Turn your eyes upon Jesus,
Look full in His wonderful face,
And the things of earth will grow strangely dim,
In the light of His glory and grace.
"Turn Your Eyes Upon Jesus"
Words & Music: Helen H. Lemmel (1922)
I’ve really been struggling with the whole “in and not of” concept recently. And if you need a refresher on that, let’s take a quick look at some source material found in Romans 12:1-2:
Therefore, I urge you, brothers, in view of God’s mercy, to offer your bodies as living sacrifices, holy and pleasing to God—this is your spiritual act of worship. Do not conform any longer to the pattern of this world, but be transformed by the renewing of your mind. Then you will be able to test and approve what God’s will is—his good, pleasing and perfect will.
For more inspiration, you could also look to John 15:18-19:
If the world hates you, keep in mind that it hated me first. If you belonged to the world, it would love you as its own. As it is, you do not belong to the world, but I have chosen you out of the world.
Perhaps this “in and not of” struggle I feel is due to age. Or perhaps it becomes more apparent to me the closer I am in my walk with the Lord. I have seasons (years, even) when I feel far away from the Father and find myself more focused on the things of earth (possessions, entertainment, fame, fortune, relationships . . . you name it!). In fact, last year was one of those seasons, but this year I have been experiencing a time when I am once again really hungering and thirsting for anything to do with God’s Word.
As the lyrics in the hymn “Turn Your Eyes Upon Jesus” suggest, the things of this earth have “grown strangely dim” to me in the past few months as I’ve found myself fully engaged in my study of the Old Testament. I’ve just finished reading the book of Judges, and I couldn’t help but compare myself to the Israelites and their very frustrating ongoing cycle: rebellion, consequences, repentance and then restoration.
Time and again the Israelites were warned about the Canaanites (among other bad influences) and directed to destroy anything to do with their false worship. But the Israelites were lax, they became lukewarm and the cancer of paganism spread and kept leading them to compromise, disobedience and spiritual death.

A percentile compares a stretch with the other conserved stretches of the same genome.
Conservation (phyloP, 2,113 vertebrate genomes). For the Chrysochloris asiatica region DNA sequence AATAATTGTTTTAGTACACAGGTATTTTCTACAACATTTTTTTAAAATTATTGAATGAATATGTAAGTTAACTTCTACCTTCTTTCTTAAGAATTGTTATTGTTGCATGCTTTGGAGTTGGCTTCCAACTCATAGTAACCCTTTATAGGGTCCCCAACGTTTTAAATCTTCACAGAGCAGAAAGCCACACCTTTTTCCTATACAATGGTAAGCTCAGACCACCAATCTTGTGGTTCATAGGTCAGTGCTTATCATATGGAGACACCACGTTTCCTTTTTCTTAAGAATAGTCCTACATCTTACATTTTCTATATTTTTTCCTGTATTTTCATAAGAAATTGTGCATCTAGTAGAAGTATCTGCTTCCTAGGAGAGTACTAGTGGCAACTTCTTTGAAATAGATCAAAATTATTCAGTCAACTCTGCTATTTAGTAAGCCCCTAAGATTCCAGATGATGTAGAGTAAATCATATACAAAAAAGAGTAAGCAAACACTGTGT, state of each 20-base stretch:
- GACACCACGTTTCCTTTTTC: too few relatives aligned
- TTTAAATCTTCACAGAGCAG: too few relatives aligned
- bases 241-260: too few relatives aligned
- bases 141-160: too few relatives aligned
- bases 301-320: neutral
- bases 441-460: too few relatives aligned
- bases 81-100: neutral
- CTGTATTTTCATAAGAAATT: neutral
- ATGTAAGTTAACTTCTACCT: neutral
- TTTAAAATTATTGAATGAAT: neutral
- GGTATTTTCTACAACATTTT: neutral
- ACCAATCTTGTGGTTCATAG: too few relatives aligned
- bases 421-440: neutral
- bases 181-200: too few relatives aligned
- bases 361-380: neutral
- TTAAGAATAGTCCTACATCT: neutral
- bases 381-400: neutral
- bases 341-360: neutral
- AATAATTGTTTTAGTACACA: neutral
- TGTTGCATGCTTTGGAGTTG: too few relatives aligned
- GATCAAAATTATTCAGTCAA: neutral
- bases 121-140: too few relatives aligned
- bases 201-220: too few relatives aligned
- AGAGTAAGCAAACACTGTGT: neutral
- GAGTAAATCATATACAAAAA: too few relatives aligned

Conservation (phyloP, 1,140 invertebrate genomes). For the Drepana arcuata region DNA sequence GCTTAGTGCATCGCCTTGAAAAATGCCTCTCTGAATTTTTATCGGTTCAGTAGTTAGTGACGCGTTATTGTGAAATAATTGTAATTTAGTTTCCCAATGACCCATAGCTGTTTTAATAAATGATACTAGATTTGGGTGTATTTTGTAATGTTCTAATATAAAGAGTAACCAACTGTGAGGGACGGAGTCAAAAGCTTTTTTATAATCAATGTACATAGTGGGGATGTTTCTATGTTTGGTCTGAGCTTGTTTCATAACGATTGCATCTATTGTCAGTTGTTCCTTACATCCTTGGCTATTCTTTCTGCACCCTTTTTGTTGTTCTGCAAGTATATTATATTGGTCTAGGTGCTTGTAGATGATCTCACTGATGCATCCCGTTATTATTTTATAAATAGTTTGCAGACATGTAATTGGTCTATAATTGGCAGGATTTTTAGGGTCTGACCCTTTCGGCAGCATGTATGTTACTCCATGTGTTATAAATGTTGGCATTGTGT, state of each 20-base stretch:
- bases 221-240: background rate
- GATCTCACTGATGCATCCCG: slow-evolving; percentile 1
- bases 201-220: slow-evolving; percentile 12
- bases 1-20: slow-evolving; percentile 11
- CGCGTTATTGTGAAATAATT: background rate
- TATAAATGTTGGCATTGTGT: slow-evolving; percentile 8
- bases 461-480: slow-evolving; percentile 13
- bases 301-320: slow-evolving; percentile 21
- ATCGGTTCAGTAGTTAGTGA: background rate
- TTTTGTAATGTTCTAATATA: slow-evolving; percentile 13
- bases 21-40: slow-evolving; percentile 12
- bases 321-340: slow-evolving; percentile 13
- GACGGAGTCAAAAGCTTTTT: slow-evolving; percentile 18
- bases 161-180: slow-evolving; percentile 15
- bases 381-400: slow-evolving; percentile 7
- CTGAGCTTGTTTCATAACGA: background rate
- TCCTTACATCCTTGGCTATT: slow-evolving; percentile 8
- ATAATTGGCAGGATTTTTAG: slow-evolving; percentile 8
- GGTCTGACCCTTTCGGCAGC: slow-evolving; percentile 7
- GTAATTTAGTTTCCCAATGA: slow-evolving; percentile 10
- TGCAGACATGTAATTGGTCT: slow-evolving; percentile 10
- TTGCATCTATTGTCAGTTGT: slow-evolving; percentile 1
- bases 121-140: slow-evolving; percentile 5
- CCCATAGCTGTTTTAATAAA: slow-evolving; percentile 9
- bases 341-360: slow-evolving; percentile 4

Each day as I read through Judges, I asked the Lord why he had included these stories in his Word and what I was supposed to learn from them. And each day as I applied what I was reading to my own life (and marveled at how relevant these stories still are), my eyes were opened to the cancer in my own life—and the many ways I am compromising, disobeying and dying instead of thriving in my spiritual growth.
If anything was the most sobering for me while reading, it was the last verse in the entire book: “In those days Israel had no king; everyone did as he saw fit” (Judges 21:25).
That’s not just Old Testament times, is it? That’s today, when everyone is worshipping anything and everything but God. And the result is rampant immorality, perversion, brutality, injustice and bold abandonment of the Truth found in God’s Word.
But this verse also points to the hope of a wake-up call—revival was needed back then in Israel as sure as it is needed today in our world, starting with the body of Christ. Yes, even we believers in the twenty-first century have all turned our own ways, as there is so much fracturing and splintering going on within the Church. But God is big enough to unify us and restore us if we will turn our eyes to him. Let’s purpose today to do that. And may spiritual revival start with you and me.
Intersecting Faith & Life:
Where or on what are your eyes turned today? Is it time to cut out what is a “cancer” in your life or is prohibiting you from growing closer to the Father? Think about how you spend your money, what you watch, who you hang out with or what you’re passionate about today. Do they point you toward or away from your heavenly Father? If you’re ready, God will show you just what to do.